Yeah, I like the idea of being efficient in my process. This idea started with Robert Crumb; I like having something in my imagination and just sort of spewing it out. That’s the thing that I love—the central idea that makes me love art is the ability to transform something in my head into reality and I want that process to be as unhindered as possible. Painting is not really easy, and there’s always struggle along the way but my goal is to be able to have an idea and just kind of let it out very freely. I feel like when a painting takes too long and I have to keep coming back and adding layers, it kind of loses that freshness. I try to keep painting pretty quickly, and if it’s a few weeks later, or something, I won’t end up finishing it because my mind will have moved on.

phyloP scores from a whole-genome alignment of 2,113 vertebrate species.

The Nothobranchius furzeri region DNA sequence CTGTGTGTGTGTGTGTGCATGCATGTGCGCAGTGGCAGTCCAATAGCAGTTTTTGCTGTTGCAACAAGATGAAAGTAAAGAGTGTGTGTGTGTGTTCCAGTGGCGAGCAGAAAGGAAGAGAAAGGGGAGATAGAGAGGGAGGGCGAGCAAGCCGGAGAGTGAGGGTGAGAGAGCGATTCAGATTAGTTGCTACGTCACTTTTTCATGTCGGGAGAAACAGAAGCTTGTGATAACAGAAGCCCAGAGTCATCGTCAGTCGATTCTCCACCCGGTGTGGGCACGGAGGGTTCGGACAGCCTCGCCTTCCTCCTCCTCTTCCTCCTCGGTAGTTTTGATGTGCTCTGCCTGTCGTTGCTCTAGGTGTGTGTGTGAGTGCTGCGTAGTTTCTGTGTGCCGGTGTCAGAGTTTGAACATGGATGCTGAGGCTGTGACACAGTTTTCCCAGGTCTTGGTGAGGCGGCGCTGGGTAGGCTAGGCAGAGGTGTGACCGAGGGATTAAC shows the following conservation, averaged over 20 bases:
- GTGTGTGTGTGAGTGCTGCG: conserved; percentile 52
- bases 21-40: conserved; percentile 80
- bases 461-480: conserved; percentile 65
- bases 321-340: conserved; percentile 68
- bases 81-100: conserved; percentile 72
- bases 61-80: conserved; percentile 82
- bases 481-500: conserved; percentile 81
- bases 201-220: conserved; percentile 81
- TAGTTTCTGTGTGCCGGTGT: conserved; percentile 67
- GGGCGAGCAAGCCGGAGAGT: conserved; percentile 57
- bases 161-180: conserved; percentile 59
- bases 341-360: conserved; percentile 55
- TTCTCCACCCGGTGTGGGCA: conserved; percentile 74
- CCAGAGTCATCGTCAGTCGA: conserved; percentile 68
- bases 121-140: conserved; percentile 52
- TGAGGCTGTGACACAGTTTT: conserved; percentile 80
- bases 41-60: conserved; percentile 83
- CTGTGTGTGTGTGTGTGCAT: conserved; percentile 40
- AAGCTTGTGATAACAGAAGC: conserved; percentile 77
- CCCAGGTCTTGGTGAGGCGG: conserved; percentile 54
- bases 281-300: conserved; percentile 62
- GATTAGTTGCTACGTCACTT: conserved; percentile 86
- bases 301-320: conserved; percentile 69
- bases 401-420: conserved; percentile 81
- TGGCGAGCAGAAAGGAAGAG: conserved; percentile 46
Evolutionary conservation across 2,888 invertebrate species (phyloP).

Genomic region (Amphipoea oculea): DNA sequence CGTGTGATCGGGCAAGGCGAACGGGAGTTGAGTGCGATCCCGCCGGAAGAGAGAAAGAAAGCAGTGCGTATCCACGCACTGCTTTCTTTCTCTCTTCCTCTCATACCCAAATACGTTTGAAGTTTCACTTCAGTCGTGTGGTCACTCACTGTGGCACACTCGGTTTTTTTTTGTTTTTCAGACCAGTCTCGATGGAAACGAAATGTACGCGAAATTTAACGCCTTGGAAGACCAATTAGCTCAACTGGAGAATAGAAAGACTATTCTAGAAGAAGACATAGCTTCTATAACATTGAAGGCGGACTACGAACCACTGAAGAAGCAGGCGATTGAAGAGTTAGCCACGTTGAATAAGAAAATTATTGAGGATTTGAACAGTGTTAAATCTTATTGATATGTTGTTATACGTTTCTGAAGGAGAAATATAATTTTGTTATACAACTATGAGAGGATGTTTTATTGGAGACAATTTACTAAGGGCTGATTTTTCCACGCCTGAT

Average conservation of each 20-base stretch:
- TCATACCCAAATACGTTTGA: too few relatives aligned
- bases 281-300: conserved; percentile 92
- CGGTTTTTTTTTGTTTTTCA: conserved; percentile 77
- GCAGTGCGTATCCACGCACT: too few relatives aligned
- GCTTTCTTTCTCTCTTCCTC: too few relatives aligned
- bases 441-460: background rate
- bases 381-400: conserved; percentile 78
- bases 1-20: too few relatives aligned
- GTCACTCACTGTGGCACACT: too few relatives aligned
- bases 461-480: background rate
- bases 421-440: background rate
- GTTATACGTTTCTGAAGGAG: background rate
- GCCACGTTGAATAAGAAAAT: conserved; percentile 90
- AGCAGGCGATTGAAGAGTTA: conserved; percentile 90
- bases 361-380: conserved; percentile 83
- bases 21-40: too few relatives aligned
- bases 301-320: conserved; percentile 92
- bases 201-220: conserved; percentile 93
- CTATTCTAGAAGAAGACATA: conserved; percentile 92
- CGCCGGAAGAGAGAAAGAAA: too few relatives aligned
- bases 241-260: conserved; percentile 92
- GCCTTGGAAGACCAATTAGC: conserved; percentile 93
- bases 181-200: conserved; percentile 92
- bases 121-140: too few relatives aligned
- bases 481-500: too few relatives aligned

In your statement, you say that, “The multiplicity of possible readings of symbolisms in my work is central to my concept,” and I wanted to have you sort of unravel that a bit. Are you implying that there’s meaning buried under there somewhere, or are you an outright formalist?
I’d say it’s the latter for sure. It’s purposefully vague. I never want to sort of start out with a story. I just spew my imagination onto the canvas in a way.
So is your work kind of divorced from what you’re feeling at the time?
Maybe. I’m heavily inspired by surrealism, and I think there’s a connection there with surrealism where the idea is kind of free association, where the surrealists would just put random stuff out and see what happens, so when I come up with an idea for a piece of art, something will spark an idea—maybe looking at a painting of someone else, and I see a part of it that interests me, and makes me want to borrow something and see what I can do with it by churning it around in my imagination. So I’ll just take some idea and just start sketching and see what sort of objects I can combine. It’s more like a collection of things that I can’t put my finger on, but they’re all interesting to me.
So this show is called The Art of Painting in the 21st Century. What’s it like to be a painter in the 21st century?